he laugh lines in the Broadway hit SOMETHING ROTTEN! flow from different sources. Some come at the expense of William Shakespeare, the rock star of his day, here played as a world-weary writer who finds being famous so much more enjoyable than actually coming up with new ideas. Some are pointed at musical theater itself, a veritable feast for fans and geeks who adore Rent, Cats, A Chorus Line, Chicago, Les Misérables, Annie and dozens of other iconic musicals from the Broadway canon. Others are bawdy, with the judgmental Puritan leader Brother Jeremiah helplessly slipping into sexually-tinged double entendre, and his daughter Portia experiencing a sonnet read by her writer-beau Nigel Bottom as if it were their first time (and not in a literary sense). The show’s humor, the work of brothers Karey and Wayne Kirkpatrick (score), Karey and John O’Farrell (book), director-choreographer Casey Nicholaw and music arranger Glen Kelly, has been tested, vetted and carefully calibrated so that theatergoers can have a good time whether they know a lot or only a little about Shakespeare and/or musical theater. O’Farrell recalls, “We’d be sitting around, trying to write a song or a scene, and Wayne and Karey would say, ‘You know that song from Sunday in the Park With George?’ And I’d say no. And I’d say, ‘You know that thing in The Taming of the Shrew?’ And they’d say no,” O’Farrell recalls. “We were conscious of not wanting to be so inside that you could only get it if you had seen the most obscure musicals,” Wayne Kirkpatrick says. “We went broad, purposely. We referenced not only the musicals that inspired us, but also musicals people would know even if they hadn’t seen them, or maybe they’d only seen the movie. The same with Shakespeare. Everybody knows some Shakespeare lines. There are a lot of what we refer to as his ‘hits’, that everybody is going to know.” The end result is a show so fresh and funny, audiences of all ages and backgrounds love it. “It doesn’t matter how much you know,” director/choreographer Casey Nicholaw confirms. “My nieces and nephews say it’s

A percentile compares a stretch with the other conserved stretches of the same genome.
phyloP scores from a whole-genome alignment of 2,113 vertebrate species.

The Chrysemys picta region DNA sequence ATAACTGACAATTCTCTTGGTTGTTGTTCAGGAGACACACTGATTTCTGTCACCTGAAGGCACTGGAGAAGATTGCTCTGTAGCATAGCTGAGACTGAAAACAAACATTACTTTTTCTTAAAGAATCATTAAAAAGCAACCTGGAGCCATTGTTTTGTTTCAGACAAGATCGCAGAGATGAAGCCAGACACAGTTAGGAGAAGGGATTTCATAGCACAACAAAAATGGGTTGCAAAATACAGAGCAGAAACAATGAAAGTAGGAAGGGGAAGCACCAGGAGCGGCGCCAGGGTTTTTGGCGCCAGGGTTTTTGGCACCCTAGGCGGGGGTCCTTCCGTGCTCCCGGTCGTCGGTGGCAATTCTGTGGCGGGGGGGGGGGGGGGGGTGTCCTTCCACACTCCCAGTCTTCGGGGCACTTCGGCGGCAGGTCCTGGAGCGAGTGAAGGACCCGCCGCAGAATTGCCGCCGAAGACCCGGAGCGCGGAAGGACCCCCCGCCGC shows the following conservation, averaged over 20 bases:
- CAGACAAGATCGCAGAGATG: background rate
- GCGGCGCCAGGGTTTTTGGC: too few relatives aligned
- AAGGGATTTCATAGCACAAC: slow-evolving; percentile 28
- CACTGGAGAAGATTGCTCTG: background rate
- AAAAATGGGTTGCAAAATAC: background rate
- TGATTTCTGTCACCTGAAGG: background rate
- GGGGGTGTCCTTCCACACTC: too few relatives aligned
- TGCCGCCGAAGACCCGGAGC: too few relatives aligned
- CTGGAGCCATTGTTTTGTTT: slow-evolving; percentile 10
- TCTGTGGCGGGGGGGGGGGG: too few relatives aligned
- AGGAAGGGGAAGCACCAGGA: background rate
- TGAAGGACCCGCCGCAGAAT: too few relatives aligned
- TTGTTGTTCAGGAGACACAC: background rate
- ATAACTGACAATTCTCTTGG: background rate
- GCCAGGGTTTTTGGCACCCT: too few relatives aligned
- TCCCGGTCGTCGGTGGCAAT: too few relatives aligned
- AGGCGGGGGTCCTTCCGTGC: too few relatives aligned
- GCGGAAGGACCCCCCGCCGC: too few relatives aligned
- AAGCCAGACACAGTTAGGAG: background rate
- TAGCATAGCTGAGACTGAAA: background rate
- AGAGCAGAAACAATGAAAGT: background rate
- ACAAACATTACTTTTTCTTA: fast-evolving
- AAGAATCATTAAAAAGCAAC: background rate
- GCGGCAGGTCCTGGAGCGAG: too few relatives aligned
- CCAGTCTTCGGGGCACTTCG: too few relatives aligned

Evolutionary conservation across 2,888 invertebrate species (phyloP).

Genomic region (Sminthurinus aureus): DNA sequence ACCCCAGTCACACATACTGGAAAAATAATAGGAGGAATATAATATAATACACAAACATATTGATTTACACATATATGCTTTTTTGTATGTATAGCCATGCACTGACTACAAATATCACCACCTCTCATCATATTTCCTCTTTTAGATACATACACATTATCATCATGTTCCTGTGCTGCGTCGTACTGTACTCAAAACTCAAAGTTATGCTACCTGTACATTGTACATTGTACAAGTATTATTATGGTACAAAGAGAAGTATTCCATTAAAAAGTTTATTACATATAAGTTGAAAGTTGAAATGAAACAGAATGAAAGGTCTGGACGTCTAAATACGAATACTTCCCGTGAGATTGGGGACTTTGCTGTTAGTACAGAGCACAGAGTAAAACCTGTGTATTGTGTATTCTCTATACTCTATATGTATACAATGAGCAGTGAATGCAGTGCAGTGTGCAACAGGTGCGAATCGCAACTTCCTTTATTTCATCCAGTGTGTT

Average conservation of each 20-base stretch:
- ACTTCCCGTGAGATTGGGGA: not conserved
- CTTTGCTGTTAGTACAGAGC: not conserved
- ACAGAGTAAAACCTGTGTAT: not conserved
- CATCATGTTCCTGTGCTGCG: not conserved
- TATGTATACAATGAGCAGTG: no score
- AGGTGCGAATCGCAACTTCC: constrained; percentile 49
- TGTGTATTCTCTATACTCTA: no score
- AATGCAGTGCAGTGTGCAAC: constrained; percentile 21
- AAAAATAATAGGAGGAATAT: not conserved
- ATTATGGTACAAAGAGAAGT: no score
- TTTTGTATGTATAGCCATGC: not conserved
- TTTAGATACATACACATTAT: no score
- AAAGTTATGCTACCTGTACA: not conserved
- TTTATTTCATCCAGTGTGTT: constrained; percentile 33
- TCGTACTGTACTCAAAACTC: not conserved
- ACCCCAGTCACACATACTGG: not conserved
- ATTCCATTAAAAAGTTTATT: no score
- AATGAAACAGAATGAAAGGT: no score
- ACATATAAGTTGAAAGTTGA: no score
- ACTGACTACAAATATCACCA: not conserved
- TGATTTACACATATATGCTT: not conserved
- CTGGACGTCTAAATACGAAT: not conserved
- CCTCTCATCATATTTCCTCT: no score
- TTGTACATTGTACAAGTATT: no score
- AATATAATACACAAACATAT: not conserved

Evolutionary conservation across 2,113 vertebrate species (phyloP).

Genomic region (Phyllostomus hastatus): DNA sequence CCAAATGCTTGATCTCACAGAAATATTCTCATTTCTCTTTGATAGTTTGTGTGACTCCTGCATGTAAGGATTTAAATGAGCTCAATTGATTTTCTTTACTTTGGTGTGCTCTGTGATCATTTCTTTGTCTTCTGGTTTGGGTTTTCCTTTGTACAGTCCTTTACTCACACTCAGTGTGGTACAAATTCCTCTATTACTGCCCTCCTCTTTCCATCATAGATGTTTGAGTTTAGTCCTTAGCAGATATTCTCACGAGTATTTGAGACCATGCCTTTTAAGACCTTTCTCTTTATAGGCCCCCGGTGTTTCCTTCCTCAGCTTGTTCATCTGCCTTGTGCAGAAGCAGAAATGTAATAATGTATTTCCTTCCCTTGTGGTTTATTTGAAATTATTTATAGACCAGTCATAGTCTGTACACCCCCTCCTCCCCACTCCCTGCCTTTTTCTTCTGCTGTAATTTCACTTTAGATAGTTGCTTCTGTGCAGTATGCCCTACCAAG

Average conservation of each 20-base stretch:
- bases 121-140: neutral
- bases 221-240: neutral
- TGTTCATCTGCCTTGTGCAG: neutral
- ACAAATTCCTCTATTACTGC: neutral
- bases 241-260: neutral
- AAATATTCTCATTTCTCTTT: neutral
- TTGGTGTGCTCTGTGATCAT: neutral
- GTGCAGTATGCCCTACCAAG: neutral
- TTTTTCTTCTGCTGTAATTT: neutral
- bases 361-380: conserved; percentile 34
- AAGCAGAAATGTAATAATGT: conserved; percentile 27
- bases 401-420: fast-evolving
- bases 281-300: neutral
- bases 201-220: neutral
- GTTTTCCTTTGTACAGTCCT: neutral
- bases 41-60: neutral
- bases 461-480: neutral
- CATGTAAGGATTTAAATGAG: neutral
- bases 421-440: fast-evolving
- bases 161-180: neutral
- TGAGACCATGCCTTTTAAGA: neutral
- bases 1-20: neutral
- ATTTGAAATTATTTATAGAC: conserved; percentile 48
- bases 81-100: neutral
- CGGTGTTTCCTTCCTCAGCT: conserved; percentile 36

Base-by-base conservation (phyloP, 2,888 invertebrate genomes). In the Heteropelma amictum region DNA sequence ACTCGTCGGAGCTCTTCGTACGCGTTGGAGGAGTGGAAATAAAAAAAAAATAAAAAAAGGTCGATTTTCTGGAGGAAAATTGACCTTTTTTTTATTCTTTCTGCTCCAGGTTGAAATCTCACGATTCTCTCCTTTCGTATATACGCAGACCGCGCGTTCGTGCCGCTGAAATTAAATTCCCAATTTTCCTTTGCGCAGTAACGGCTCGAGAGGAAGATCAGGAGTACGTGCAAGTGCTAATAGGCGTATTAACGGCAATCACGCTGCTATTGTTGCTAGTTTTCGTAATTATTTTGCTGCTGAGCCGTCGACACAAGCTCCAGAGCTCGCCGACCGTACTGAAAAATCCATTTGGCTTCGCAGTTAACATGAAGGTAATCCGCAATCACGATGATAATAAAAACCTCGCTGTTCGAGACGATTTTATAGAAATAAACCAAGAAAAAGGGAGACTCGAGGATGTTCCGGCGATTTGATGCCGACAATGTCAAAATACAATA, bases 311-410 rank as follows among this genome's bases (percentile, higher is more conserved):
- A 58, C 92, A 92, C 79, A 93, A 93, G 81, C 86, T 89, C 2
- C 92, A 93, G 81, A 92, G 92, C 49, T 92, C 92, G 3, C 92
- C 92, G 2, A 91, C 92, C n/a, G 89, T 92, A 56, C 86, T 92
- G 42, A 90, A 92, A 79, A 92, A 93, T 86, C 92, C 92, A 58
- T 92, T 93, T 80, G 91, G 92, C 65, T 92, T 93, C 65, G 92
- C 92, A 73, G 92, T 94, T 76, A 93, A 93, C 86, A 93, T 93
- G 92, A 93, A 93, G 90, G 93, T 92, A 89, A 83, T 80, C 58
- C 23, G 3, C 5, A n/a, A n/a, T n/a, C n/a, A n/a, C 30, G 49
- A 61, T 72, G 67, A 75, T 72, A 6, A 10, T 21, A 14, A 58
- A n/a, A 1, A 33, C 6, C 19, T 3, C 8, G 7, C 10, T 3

their favorite show that I’ve done and they don’t know any of the references.” O’Farrell concludes, “If it works as a musical for people who don’t know musicals or Shakespeare, then I’m happy. It’s about show business and putting on a show. The show works on many levels, but the main level it works on, I hope, is that it’s just a great fun night out.”

SOMETHING ROTTEN! comes to the Broward Center March 21 – April 2, 2017. Learn more at 44 THE

 January 2017

Photo: Rob McClure. Credit Joan Marcus.

January 2017  THE


arts & eNtertaiNMeNt • doWNloads